Martin Luther King Jr. Day is a paid staff holiday beginning in 2021, aligning with VU’s efforts to strengthen equity, diversity and inclusion
A series of virtual events for the Vanderbilt community will celebrate the life and legacy of the Rev. Martin Luther King Jr. on Monday, Jan. 18.
Ethiopian American novelist Dinaw Mengestu will be the keynote speaker for the university’s 2021 Martin Luther King Jr. Day commemorative event in partnership with the Chancellor’s Lecture Series.
Chancellor Daniel Diermeier will host the virtual event, titled “At Home in the World: Place, Identity and the American Dream,” which is scheduled from 5:15 to 6:30 p.m. CT. A discussion with Mengestu will be moderated by Karla M. McKanders, clinical professor of law and associate director of the Legal Clinic at Vanderbilt University.
Prior to the keynote, a virtual candlelight vigil will be held in honor of King. The vigil will begin at the start of the event at 5:15 p.m. and last approximately 15 minutes.
Earlier in the day on Jan. 18, David A. Acosta, the chief diversity and inclusion officer for the American Association of Medical Colleges, will deliver the Martin Luther King Jr. Day of Celebration lecture co-sponsored by the Vanderbilt University School of Medicine and the Vanderbilt University School of Nursing.
Acosta will present “Making ‘Good Trouble’ in 2021: Time for Academic Medicine to Boldly Call for Racial Justice.” The event starts at noon CT and will be held virtually.
From 1 to 3 p.m. Jan. 18, join volunteers from Belmont, Fisk, Lipscomb, Meharry, Nashville State, Tennessee State, Trevecca and Vanderbilt, as well as other area colleges and universities, for a virtual Joint Day of Service.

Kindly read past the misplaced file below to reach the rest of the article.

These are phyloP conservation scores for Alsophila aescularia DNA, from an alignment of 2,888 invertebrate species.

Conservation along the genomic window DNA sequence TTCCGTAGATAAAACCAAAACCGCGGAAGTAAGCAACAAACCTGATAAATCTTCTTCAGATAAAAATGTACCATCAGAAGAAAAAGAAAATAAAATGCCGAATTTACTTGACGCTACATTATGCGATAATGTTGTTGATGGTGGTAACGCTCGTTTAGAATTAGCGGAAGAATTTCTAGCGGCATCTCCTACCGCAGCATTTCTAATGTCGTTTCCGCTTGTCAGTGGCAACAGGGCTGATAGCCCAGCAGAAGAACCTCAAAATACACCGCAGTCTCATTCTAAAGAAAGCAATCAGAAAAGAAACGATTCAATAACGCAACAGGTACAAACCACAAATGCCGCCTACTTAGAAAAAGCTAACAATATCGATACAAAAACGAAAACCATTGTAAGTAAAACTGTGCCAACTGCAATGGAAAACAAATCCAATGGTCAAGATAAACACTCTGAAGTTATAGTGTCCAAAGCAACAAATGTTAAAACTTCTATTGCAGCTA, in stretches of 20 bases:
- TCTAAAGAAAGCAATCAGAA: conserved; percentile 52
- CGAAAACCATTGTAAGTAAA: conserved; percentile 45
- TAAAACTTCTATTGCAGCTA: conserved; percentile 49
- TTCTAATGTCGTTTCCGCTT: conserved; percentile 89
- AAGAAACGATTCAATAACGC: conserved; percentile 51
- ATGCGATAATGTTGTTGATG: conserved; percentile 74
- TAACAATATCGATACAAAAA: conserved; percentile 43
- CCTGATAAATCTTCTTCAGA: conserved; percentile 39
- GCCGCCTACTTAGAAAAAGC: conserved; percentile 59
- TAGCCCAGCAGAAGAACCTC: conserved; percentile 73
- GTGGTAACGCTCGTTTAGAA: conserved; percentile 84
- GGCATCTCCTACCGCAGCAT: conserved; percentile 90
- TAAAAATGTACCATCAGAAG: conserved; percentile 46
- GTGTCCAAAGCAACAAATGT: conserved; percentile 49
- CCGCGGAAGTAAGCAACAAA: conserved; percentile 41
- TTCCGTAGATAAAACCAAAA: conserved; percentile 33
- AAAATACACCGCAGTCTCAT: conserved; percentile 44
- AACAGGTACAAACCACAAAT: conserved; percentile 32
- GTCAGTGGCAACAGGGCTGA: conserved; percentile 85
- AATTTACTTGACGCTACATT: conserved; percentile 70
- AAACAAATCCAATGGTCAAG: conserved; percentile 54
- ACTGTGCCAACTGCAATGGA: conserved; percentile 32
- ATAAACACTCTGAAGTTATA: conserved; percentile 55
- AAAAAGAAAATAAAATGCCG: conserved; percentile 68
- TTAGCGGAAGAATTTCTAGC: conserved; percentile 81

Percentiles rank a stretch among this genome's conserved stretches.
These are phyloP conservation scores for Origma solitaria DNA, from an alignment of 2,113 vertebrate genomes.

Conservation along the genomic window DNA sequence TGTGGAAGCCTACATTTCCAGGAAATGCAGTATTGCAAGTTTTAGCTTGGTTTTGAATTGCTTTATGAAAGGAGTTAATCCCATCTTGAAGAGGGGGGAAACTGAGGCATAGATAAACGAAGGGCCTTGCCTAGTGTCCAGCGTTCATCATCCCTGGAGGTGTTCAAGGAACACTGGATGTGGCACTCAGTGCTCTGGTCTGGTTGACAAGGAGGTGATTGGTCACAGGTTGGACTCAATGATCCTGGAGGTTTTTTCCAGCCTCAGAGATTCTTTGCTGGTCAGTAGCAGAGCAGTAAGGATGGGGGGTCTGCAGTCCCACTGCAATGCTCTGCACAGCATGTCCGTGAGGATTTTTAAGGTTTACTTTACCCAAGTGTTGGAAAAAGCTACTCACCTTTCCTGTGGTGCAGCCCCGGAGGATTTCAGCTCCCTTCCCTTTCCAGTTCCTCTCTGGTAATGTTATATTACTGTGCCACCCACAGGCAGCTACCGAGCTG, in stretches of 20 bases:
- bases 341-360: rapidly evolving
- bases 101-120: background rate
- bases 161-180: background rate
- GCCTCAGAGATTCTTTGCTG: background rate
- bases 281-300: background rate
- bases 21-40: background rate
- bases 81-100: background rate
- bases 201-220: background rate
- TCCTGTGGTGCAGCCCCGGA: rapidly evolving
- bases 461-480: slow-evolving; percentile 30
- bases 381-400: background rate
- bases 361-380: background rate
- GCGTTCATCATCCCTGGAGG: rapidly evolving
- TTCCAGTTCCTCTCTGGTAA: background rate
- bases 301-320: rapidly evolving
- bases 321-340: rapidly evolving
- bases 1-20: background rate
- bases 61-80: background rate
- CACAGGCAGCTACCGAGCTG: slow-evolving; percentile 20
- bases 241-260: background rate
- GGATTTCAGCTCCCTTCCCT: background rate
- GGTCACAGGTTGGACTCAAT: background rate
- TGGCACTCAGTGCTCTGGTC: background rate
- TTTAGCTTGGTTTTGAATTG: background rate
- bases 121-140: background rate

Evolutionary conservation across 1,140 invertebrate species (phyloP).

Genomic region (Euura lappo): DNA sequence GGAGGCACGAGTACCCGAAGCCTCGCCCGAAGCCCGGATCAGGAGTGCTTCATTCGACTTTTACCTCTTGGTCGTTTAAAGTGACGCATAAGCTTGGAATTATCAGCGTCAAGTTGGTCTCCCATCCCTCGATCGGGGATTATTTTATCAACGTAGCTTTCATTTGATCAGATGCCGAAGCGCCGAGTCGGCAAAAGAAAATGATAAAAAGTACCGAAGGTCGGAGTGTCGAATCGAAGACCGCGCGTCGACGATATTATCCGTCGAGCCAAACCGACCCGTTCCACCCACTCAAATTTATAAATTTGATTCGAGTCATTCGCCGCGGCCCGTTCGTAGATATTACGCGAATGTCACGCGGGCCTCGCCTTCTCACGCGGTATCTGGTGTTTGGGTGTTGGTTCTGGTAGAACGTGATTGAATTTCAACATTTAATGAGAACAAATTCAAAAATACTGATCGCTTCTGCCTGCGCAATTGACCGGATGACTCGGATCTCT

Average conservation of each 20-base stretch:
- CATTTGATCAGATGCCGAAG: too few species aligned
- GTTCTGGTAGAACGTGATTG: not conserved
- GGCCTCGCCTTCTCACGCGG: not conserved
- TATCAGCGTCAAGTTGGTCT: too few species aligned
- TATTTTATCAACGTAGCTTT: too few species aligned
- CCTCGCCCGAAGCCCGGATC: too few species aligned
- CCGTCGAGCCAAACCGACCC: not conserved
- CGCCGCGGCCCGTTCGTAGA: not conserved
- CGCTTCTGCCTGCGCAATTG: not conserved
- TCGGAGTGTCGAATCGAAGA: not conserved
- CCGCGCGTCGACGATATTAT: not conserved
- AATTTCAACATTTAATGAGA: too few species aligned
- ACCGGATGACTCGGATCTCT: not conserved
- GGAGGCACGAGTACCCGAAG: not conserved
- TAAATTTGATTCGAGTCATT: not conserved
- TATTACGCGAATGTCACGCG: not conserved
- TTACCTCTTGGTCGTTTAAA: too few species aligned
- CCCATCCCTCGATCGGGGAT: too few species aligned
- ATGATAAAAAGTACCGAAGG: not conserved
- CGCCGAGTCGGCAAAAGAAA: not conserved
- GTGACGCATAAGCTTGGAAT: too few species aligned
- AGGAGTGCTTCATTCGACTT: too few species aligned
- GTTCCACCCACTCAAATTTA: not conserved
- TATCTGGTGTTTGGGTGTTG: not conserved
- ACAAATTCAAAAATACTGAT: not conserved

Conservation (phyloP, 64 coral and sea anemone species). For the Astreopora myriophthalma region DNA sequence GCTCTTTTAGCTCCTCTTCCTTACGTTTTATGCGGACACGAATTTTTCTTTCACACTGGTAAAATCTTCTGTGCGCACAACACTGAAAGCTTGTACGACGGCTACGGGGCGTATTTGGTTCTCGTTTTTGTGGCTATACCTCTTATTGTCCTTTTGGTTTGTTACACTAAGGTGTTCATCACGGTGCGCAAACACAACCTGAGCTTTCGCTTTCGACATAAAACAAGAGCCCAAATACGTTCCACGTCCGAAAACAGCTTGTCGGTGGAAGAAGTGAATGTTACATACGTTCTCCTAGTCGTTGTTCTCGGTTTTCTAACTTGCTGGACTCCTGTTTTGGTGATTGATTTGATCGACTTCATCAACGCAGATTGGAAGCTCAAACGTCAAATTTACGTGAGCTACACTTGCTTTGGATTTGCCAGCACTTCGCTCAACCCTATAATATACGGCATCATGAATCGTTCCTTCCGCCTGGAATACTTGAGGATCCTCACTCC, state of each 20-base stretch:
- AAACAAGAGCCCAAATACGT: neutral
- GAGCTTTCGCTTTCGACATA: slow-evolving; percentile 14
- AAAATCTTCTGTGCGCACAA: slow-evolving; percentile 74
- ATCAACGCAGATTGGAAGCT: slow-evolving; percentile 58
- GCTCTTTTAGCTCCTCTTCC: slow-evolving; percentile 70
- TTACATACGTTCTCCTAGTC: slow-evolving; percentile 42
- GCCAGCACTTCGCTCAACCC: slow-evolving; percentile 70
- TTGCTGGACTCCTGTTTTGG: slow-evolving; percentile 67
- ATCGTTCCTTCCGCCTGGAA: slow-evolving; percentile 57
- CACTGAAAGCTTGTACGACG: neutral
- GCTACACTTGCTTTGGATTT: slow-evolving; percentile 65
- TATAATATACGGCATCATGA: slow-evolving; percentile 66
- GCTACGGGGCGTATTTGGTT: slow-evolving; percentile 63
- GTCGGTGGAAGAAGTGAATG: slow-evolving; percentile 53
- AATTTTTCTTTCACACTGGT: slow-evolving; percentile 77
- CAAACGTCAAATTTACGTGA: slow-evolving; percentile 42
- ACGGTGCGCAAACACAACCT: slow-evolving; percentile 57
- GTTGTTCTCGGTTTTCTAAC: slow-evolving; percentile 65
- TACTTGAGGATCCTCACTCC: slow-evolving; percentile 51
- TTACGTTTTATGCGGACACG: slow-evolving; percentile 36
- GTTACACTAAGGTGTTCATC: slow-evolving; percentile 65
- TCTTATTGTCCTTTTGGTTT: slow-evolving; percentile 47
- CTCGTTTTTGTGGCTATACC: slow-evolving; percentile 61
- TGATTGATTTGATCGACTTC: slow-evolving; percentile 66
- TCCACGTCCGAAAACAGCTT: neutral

Vanderbilt Law School’s 2021 Dr. Martin Luther King Jr. Memorial Lecture is scheduled for Tuesday, Jan. 26. The virtual event will feature U.S. District Judge Carlton W. Reeves, the second African American to serve on the federal judiciary in Mississippi. Reeves’ talk will begin at noon CT.
Vanderbilt University launched its annual Martin Luther King Jr. Commemorative Series in 1985 to honor King’s legacy through programs, lectures, interactive teach-ins and community service. These activities have been moved online this year in light of the ongoing COVID-19 pandemic. Most Vanderbilt students remain on an extended winter break; the first day of classes for the spring semester for undergraduate schools is Monday, Jan. 25.
In addition, starting in 2021 the university has designated Martin Luther King Jr. Day as a paid staff holiday to further align with the university’s increased efforts to strengthen equity, diversity and inclusion across the university community.
An additional event commemorating MLK Day took place earlier this week. On Jan. 13, award-winning British journalist Angela Saini led a virtual discussion of her book Superior: The Return of Race Science. The open and inclusive talk about issues of race in science was sponsored by the Vanderbilt Evolutionary Studies Initiative.
For more about MLK Day at Vanderbilt, visit www.vanderbilt.edu/mlk.